- Adjustable height: this comes in handy if you’ll be photographing products with varying heights. All you would need to do is adjust the height of your tripod rather than try to elevate your product setup. Another time saver!
- Adjustable orientation: if you would like the option to take product shots from multiple angles including overhead, a tripod with an adjustable orientation is a must. This will also save time during your photo shoots.
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It’s All About The Lighting for a Product Image
Bad lighting can ruin an otherwise spectacular photo. But you don’t have to have an elaborate (and expensive) lighting set up to take professional quality product photos.
Some things to take into account when choosing your product lighting:
- A strobe with a modeling light Yet another time-saving strategy is to use a strobe with a modeling light. This will show you exactly where the light is so you’ll know what to expect in your product image. There will be much less trial and error when you know what you’re getting before you take the shot.
- A 250- to 600-watt mono-light This is an often-used light by product photographers. If a 600-watt is too steep for your budget, you could always go for two of the 250-watt.
- Flash or continuous lighting If you’re opting for flash lighting, speedlights are the more affordable option, while studio strobes ensure you never run out of juice by using AC power. For those using continuous lighting, incandescent bulbs are the budget choice, but LEDs are longer lasting. However, there is a big difference between the two and may change how you change your camera settings.
A White Background is Crucial for Product Only Images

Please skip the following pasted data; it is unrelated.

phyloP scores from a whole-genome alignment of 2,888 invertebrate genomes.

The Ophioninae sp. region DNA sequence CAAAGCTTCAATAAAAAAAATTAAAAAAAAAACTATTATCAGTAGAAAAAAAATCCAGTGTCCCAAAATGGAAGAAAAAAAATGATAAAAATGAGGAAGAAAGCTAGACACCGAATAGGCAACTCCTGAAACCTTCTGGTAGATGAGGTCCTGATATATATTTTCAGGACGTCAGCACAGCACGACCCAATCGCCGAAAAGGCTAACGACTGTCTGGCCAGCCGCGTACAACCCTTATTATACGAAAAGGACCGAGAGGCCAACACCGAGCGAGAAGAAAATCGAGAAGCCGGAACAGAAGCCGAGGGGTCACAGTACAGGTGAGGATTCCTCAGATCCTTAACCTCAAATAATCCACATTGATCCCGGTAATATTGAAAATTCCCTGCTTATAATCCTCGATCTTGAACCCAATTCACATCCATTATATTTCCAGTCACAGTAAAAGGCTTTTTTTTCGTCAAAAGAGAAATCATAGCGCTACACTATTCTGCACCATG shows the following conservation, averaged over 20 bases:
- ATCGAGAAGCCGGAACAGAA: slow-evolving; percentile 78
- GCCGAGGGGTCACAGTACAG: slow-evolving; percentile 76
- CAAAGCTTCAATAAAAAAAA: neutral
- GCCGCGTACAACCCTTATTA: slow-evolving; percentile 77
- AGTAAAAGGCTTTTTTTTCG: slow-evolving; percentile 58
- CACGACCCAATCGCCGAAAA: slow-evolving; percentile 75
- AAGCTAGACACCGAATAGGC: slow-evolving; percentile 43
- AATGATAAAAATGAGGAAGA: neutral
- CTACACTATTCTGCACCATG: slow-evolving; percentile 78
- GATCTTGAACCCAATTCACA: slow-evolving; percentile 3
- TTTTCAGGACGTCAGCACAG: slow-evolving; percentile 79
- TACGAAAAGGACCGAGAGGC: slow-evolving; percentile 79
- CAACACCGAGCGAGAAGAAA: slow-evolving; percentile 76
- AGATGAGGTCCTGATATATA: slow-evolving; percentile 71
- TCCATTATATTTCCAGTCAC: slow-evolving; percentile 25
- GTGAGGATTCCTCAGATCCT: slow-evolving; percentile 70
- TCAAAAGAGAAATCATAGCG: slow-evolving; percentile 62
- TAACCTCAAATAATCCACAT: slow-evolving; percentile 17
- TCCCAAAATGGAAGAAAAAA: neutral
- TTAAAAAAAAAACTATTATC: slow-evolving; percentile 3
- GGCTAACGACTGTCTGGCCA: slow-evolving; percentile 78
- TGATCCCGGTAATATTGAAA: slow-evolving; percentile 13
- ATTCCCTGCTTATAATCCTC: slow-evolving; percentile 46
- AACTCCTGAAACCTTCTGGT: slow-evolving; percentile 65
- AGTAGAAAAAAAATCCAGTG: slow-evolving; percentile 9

If you’re going to be working on a lot of product only images, you’ll need a white background. This is the most common background color for product photography because every store needs a clean listing image.
A few options for white product backgrounds are:
- White paper Whether you choose a sheet of paper or a large roll, the process is quite similar for setting it up. You can use tape or clamps to hold your white paper in place. This is a budget-friendly option. Just be sure your paper is pure white otherwise the color difference will be noticeable when appearing beside other product images in the online marketplace.
- A white sheet This can also be a great budget option, but it requires more upkeep than paper. Any stains or tears could render it useless. Also, wrinkles would need to be ironed or steamed out.
- Lightbox These can be a convenient option since you basically have your seamless white background all in one box. Some are even collapsible for portability. The downside of these over paper is that they restrict your lighting options and working area.
- Savage Translum These are actually rolls of plastic diffusion material and are what we would actually recommend. Not only can you use them as a backdrop, they don’t need to be ironed and if you get them dirty you can clean them. Not only that, they are excellent for diffusing light for your reflective products.
Sharpen Your Product Photography Skills
When looking to start a product photography business, no matter the type of work, it’s always smart to work on your skillset.
You want to be able to provide quality work for your clients that they can’t get anywhere else.
Even seasoned product photographers still take part in professional development to keep their skills sharp. There’s always something to learn no matter how experienced a person is.
For example, even we are going through Prodigy’s Certification Program to keep our skills sharp.
It’s important to adopt a love of lifelong learning to keep up with the latest and greatest in your field, as well as to continue to hone your craft.
There are several different ways to get the professional development you need, and it’s more convenient than ever in the age of the Internet. You no longer must attend classes in person or go out and purchase product photography books to learn about news and techniques.